Hidden Under the Car

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Hidden Under the Car

The tracking device is mounted under the car and is designed to be inconspicuous. And the courts have thus far ruled that an FBI agent can sneak onto your driveway to slip it under your car.

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The FBI Vehicle Tracker

The device actually has two parts, the GPS receiver and the transponder that communicates the data back to its masters at the FBI office.

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The Battery

The device draws very little power, and this particular set of batteries packs enough juice to easily last 20 years. Thats a long time to be tracked.

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Mounted Under the Car

The battery pack, transmitter and GPS antenna are connected by wires and have their own magnet mounts. They'd be attached in close proximity underneath the car, probably near the edge so the GPS receiver can pick up a signal.

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Inside the GPS Receiver

The GPF antenna was attached to its mounting bracket with Velcro. The antenna board was manufacturerd by SIgem.

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Inside the Receiver/Transmitter

The two circuit boards are attached with a blue cable to handle the data collected by the GPS antenna and to transmit it out to federal agents.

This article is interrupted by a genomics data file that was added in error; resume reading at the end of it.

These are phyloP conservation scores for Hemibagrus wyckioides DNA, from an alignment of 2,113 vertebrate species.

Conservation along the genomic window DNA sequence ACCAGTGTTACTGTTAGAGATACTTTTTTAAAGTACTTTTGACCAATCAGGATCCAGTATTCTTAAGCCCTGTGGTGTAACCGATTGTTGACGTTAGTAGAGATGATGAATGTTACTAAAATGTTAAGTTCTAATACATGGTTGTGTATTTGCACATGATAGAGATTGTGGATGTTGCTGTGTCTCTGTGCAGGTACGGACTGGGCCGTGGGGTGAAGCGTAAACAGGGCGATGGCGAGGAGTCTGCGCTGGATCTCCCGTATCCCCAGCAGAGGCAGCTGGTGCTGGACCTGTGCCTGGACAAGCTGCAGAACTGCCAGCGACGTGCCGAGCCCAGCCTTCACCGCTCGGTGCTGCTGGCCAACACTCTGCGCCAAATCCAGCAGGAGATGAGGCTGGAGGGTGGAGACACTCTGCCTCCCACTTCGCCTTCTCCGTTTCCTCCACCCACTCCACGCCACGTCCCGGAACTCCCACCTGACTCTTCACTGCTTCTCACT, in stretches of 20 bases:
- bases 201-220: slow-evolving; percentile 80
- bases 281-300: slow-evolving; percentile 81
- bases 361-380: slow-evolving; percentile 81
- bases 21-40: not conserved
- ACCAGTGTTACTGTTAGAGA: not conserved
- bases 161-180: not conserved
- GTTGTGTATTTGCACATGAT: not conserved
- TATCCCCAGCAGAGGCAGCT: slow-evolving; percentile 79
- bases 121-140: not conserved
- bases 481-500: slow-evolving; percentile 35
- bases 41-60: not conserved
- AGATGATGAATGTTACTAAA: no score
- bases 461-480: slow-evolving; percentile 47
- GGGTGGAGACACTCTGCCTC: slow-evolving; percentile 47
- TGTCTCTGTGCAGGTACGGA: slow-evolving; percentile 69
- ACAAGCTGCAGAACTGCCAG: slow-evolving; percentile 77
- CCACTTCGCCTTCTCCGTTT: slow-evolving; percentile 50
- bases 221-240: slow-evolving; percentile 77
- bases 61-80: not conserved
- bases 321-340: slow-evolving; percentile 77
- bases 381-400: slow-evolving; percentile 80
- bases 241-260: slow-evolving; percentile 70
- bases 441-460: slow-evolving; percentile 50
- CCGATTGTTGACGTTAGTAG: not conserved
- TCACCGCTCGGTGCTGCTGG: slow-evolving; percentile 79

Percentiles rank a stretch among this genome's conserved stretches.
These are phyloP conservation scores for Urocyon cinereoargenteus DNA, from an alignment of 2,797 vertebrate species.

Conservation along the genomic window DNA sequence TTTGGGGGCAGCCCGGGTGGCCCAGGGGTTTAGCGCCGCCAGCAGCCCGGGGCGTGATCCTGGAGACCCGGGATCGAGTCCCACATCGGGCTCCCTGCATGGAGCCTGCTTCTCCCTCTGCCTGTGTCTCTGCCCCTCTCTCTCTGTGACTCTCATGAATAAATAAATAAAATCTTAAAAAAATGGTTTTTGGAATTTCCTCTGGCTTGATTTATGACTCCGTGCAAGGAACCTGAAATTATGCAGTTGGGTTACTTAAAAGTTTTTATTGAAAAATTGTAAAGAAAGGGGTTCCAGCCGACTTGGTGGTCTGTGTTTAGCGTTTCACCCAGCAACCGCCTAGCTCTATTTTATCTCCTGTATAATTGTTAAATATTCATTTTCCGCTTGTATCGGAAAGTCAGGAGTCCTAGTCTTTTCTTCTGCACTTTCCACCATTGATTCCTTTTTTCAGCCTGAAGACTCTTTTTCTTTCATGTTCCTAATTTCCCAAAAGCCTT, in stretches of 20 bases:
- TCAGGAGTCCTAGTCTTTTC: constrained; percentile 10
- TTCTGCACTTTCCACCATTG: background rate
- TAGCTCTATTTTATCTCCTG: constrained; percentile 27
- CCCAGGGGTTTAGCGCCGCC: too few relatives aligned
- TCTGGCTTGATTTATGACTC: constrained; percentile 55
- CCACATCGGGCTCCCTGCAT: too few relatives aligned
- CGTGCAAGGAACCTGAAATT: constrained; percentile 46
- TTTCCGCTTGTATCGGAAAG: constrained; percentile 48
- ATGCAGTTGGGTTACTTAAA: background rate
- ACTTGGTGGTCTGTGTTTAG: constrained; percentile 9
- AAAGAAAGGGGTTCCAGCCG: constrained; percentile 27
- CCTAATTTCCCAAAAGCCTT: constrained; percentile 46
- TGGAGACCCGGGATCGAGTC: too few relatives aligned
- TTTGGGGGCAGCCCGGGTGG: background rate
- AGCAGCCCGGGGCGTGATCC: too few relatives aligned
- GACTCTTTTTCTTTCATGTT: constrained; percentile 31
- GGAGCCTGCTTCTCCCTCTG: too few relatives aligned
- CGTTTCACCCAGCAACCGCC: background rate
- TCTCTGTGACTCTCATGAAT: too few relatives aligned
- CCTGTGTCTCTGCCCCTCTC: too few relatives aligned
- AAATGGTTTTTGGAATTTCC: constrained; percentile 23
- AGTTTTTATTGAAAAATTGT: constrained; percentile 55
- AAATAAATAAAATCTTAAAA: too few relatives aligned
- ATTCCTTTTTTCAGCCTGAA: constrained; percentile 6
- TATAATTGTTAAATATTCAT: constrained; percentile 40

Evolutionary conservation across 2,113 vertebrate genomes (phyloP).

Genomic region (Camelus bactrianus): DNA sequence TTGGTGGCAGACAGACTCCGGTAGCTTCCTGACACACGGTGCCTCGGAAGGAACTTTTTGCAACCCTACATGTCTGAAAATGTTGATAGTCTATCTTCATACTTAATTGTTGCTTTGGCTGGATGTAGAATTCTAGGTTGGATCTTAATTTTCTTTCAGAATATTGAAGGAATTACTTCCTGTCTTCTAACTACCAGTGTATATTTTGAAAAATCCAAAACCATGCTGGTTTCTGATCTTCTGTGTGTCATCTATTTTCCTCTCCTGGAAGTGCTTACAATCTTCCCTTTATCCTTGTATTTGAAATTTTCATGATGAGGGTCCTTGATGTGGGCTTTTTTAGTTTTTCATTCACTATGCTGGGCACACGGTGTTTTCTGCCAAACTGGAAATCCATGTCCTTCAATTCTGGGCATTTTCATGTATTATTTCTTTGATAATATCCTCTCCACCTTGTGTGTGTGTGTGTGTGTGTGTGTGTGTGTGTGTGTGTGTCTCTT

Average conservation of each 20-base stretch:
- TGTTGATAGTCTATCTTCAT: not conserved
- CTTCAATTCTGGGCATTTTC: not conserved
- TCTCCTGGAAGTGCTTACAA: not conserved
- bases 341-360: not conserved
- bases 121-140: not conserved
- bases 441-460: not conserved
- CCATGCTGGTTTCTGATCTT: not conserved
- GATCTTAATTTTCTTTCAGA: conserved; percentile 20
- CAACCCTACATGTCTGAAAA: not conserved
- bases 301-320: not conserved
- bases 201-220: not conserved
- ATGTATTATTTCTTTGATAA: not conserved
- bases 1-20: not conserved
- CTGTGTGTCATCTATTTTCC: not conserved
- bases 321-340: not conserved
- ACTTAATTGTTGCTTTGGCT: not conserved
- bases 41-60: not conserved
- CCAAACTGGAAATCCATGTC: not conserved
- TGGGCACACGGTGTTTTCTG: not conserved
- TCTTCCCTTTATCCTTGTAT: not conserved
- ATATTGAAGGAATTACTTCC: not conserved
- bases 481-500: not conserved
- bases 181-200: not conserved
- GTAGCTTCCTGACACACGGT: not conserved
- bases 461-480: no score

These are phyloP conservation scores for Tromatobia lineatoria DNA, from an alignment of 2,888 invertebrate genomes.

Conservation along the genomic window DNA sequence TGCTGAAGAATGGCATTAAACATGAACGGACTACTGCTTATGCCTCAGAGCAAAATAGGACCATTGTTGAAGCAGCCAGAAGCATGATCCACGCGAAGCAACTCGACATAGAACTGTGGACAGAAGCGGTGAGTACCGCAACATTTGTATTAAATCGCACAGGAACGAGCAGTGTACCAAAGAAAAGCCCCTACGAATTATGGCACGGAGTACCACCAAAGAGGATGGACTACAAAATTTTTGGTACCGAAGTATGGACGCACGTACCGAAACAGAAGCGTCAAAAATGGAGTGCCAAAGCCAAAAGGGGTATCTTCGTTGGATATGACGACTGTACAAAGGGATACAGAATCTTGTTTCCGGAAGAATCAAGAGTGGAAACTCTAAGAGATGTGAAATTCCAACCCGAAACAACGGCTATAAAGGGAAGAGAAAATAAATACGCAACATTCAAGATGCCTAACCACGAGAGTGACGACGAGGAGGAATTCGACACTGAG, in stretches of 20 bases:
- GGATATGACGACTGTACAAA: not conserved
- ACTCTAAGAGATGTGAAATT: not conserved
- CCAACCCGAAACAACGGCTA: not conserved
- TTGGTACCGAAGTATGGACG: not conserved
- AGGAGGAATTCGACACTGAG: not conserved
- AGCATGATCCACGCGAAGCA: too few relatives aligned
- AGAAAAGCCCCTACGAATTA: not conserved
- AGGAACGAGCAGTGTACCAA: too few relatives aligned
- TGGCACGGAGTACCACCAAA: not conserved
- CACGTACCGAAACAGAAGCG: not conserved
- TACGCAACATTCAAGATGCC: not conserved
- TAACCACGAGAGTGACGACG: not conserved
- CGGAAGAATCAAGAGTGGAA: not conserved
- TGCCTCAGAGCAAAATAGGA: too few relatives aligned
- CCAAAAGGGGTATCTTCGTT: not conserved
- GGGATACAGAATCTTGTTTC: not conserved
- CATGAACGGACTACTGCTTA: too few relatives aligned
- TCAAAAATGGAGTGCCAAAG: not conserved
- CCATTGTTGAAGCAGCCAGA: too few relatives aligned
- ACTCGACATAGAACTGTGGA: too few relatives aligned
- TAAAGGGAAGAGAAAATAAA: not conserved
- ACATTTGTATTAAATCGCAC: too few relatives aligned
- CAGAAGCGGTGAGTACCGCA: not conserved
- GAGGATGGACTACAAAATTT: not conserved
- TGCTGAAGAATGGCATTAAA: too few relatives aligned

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The GPS Board

The circuit board that handles GPS signal processing dates back to 1999 and has a mere 0.125MB of SRAM and 1MB of flash memory. The FBI likely hand-soldered the board by hand, according to iFixit.

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The Transmitter

The board contains the ultra-low-power single-chip transceiver. It allows for data transmission and reception. It contains the connections for both the GPS and transmission antennas.

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The Teardown: Complete

Remember kids, the FBI can legally track you using one of these. Taken apart, they are just plain circuit boards and batteries.

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An Old Model

iFixit took apart a model from several years ago. While there are reports that the FBI is using more modern hardware, they are probably still pretty small. If you or your mechanic didnt stumble over it, you arent likely to notice it.

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